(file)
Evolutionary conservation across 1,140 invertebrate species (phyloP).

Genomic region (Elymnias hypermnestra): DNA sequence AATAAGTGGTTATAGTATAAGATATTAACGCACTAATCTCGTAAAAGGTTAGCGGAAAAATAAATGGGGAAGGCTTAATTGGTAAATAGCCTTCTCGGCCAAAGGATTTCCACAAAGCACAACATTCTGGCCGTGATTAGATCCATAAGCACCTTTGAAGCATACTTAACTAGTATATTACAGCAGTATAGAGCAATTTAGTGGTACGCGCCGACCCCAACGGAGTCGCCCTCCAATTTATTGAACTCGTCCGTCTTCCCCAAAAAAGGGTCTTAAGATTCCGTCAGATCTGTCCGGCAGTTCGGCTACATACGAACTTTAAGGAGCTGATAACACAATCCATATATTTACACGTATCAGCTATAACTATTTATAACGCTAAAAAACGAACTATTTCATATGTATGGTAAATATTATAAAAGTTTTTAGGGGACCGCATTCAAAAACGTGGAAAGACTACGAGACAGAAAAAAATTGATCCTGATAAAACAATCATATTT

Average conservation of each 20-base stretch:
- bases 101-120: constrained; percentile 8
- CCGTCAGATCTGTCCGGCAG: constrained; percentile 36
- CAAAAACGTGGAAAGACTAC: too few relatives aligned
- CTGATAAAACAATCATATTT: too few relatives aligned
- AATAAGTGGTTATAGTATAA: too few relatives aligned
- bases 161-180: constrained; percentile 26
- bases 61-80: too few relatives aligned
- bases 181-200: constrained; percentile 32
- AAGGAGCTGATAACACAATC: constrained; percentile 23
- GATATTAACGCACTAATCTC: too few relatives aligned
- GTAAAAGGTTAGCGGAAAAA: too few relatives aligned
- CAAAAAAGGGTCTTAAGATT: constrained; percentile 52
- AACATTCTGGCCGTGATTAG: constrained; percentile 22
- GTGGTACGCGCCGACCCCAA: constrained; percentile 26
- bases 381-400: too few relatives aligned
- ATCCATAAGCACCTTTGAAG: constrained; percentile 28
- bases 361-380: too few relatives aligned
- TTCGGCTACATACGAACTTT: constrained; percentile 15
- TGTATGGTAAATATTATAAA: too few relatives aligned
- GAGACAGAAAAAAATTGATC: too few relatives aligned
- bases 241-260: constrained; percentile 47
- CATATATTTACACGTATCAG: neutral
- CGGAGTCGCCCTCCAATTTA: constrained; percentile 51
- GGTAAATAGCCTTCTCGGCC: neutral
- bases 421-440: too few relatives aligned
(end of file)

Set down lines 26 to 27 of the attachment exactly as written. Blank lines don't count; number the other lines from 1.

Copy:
- CGGAGTCGCCCTCCAATTTA: constrained; percentile 51
- GGTAAATAGCCTTCTCGGCC: neutral